The histological analysis revealed an infiltrating tumour composed of fascicles of spindle cells with oval, vesicular nuclei with the scanty eosinophilic cytoplasm. There were areas containing cells with moderate to severe nuclear pleomorphism and increased mitotic activity (13/10 high power field). The prominent storiform pattern was evident (Figure 1). The focal haemangiopericytomatous vascular pattern was present. There was no tumour necrosis. Entrapped atrophic pancreatic acini were seen within the tumour. CD 99 and PS 3 markers showed moderate cytoplasmic positivity and nuclear positivity, respectively. SMA showed nonspecific positivity. CD 34, BCL 2, S100, EMA, CK7, CK19, and Desmin were negative. Therefore, the diagnosis was compatible with an undifferentiated spindle cell sarcoma involving the pancreas. Furthermore, the histological patterns were compatible with a metastatic deposit of the previously diagnosed spindle cell sarcoma.

Following surgery, the patient was managed in the intensive care unit for 4 days, and thereafter, the patient recovered and was discharged on day 7. She was offered pancreatectomy with excision of the tumour but she refused surgery. She was referred to the oncologist and was commenced on adjuvant chemotherapy. She received a course of Ifosfamide and Doxorubicin. Contrast-enhanced computed tomography was performed before the commencement of chemotherapy which showed a mass lesion with a thin wall containing hypodense material, attached to the inferior border of the pancreas (Figure 2). There were no other metastatic lesions identified. She was given 6 months of chemotherapy and finally succumbed to the disease 18 months after the presentation.

3. Discussion

Spindle cell neoplasms encompass a wide diversity in clinicopathologic and biological heterogeneity [12]. Primary spindle cell sarcoma is very rare; hence, it is the least reported [1]. Being a connective tissue tumour, it may arise from any tissue in the body [2]. As the literature is infrequent, it poses a considerable diagnostic and therapeutic challenge [13, 14].

In the reported literature, primary tumour has been treated aggressively with surgical therapy, along with adjuvant chemoradiotherapy in high-risk patients. In a population-based analysis including 3299 patients, around 60% of the overall cases were treated with surgery alone, and despite different surgical modalities, they had a relatively favourable disease-specific and overall survival rates compared to the nonsurgical group [2].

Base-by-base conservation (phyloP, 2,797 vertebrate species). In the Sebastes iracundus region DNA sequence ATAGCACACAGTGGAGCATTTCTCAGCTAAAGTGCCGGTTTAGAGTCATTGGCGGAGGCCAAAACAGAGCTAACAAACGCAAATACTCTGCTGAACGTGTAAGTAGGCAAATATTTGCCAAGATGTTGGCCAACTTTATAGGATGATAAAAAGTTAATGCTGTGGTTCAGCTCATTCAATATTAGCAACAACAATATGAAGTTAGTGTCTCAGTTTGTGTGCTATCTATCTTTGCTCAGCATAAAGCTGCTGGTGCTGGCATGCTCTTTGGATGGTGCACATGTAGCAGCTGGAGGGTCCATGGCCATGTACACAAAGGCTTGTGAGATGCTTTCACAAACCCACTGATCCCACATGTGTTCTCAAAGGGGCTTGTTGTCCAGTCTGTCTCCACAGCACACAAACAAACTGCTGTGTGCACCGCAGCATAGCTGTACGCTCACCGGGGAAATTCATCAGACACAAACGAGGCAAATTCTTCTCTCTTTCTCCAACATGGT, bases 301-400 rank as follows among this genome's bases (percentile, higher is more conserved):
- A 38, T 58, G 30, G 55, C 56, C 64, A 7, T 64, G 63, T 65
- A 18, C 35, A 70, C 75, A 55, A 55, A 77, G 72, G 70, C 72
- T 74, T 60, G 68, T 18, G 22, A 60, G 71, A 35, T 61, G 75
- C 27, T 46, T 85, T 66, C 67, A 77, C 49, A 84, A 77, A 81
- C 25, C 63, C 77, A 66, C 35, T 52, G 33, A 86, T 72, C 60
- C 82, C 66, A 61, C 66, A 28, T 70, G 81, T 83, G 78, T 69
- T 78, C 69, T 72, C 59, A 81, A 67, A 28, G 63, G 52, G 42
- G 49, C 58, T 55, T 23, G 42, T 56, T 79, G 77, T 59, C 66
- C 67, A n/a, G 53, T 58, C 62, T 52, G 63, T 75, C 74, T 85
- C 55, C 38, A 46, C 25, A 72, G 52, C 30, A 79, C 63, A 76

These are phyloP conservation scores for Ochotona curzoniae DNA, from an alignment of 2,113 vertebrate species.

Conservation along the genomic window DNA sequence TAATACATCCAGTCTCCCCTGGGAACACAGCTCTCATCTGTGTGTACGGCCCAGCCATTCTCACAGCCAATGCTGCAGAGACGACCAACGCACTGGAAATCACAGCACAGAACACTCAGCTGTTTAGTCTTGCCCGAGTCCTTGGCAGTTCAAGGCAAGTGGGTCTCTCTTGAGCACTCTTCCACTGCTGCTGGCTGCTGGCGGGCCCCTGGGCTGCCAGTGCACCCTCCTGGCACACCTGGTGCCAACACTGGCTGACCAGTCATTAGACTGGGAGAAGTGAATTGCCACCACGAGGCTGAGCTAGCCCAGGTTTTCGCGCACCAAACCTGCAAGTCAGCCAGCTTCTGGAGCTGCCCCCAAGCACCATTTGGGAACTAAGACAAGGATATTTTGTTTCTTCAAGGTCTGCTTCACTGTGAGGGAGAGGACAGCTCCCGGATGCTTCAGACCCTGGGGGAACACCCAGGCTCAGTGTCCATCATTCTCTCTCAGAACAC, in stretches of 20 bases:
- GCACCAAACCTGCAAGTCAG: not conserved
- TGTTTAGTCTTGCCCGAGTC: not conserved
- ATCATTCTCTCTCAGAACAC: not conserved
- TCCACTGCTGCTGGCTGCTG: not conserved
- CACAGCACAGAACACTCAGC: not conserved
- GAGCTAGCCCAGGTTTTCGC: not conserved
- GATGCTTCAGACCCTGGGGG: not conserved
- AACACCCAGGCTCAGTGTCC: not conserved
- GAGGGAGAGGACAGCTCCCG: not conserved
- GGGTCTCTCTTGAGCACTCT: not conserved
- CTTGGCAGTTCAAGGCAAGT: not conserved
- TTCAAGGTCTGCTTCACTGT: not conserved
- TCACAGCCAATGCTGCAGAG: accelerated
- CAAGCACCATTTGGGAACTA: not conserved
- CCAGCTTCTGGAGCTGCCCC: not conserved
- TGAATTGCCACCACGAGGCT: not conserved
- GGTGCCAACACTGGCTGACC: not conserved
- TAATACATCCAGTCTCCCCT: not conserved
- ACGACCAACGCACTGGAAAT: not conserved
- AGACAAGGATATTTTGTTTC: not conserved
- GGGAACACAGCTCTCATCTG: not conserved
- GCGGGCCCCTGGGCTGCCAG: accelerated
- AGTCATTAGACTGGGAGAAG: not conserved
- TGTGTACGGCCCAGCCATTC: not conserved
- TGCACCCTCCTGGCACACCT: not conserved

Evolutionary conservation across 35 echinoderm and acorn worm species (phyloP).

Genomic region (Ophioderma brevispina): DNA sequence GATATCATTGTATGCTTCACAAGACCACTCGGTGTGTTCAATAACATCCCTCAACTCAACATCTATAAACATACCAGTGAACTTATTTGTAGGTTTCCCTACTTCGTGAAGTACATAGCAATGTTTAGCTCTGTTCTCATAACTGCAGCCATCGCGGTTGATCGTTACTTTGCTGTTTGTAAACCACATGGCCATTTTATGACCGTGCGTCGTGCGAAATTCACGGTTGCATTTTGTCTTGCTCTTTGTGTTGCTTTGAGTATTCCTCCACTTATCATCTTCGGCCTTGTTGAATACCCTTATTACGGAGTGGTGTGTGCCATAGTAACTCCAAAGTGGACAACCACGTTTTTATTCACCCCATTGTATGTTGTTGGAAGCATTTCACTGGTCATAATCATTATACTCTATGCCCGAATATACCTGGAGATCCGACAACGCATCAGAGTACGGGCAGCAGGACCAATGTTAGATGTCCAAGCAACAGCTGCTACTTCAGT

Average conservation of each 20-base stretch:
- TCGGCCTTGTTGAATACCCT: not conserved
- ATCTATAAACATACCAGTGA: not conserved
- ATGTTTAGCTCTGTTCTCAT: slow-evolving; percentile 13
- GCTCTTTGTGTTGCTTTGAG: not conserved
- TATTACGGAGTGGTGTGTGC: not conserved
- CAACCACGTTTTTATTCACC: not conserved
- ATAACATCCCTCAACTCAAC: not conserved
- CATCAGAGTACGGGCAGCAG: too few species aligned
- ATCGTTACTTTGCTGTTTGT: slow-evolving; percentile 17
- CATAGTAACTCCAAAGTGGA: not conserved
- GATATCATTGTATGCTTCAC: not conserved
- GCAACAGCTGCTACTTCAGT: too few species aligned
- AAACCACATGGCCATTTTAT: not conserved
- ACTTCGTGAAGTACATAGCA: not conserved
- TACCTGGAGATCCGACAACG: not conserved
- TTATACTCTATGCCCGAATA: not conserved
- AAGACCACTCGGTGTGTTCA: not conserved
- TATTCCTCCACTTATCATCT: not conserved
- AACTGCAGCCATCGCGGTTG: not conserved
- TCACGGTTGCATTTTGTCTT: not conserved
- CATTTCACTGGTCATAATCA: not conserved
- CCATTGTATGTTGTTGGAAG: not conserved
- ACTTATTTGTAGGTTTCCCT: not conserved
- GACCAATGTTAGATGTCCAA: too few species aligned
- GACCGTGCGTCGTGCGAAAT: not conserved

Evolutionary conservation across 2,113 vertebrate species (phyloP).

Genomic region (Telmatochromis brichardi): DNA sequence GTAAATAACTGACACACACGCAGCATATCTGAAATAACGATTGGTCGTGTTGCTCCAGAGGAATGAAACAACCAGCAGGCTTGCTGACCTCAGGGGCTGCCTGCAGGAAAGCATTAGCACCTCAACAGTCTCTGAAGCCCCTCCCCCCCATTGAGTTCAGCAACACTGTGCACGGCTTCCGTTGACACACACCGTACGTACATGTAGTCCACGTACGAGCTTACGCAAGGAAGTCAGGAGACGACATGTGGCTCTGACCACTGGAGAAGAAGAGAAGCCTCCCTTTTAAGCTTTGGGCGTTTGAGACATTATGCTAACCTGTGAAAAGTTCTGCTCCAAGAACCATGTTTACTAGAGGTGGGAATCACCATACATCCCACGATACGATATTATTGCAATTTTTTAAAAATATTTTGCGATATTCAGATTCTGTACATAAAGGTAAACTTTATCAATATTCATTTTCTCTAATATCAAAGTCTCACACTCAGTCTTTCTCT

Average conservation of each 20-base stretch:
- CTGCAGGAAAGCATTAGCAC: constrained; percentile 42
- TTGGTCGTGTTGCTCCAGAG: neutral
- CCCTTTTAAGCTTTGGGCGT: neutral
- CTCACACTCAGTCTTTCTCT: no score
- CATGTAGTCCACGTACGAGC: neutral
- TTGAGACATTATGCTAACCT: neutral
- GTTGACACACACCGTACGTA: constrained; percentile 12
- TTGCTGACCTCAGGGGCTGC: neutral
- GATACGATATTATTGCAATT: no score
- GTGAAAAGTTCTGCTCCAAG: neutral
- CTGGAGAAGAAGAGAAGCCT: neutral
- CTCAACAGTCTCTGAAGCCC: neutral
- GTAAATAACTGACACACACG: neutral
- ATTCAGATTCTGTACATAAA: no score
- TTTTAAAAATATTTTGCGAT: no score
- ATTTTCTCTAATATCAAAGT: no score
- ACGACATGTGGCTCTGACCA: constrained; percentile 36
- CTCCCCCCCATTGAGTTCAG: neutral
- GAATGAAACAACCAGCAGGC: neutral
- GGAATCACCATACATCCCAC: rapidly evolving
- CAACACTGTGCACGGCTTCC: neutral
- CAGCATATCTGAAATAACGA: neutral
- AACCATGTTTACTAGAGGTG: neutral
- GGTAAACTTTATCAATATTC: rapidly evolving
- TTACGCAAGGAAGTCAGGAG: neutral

Similarly in our case, the patient underwent curative resection of the medial compartment alone as a treatment modality without conferring the patient to adjuvant therapy. Even though there was no evidence of metastatic disease at the time of surgery, the patient presented with complications of metastatic disease after 5 years.

Metastatic tumour presenting with massive intra-abdominal bleeding is a relatively rare phenomenon, and spindle cell sarcoma presenting with such phenomena is even rarer. Bhardwaj et al. describes a case of metastatic squamous carcinoma of the lung presenting with upper gastrointestinal bleeding [15]. Joy et al. describes a case of lobular breast carcinoma presenting with upper gastrointestinal bleeding [16]. Renal cell carcinoma has also been reported to present with upper gastrointestinal bleeding due to metastatic deposits [17]. To the authors’ knowledge, the presented case is the first reported occurrence of massive intra-abdominal bleeding secondary to metastatic to spindle cell sarcoma.

In our patient, proper preoperative work-up was not possible as the presentation was an emergency, and the priority was to achieve haemostasis and stabilization rather than tumour excision. Due to the haemodynamic instability and the difficult anatomical location of the tumour, curative dissection was not attempted, and a biopsy was taken to confirm the diagnosis. Retroperitoneal metastasis is very rare in this tumour and mostly occurs in the lungs because of haematogenous spread.

Although rare, it is important to consider the possibility of a ruptured metastatic deposit among the differential diagnoses in an event of a spontaneous abdominal haemorrhage. Obtaining a detailed history is important to detect previous history of malignancies that could give rise to this rare complication. Furthermore, this may be the first presentation of a tumour in an otherwise healthy person.

4. Conclusion

We describe a middle-aged female with a history of curative medial compartment resection of the thigh for a malignant spindle cell tumour later presenting with massive intra-abdominal haemorrhage due to metastatic deposits. In cases of spontaneous abdominal haemorrhage, especially in patients with a history of malignancies, it is important to consider the rare differential diagnosis of a ruptured metastatic deposit.

Data Availability

All underlying data supporting the results of the study are included in the manuscript.

Informed written consent for publication was obtained from the patient prior to collecting data.

Conflicts of Interest

The authors declare that they have no conflicts of interests.

Authors’ Contributions

Authors PG, ML, MP, and UJ contributed to the collection of information and writing of the manuscript. Authors PG and UJ contributed to the writing and final approval of the manuscript. Pamathy Gnanaselvam and Malintha Lahiru contributed equally to this work.

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Copyright © 2020 Pamathy Gnanaselvam et al. This is an open access article distributed under the Creative Commons Attribution License, which permits unrestricted use, distribution, and reproduction in any medium, provided the original work is properly cited.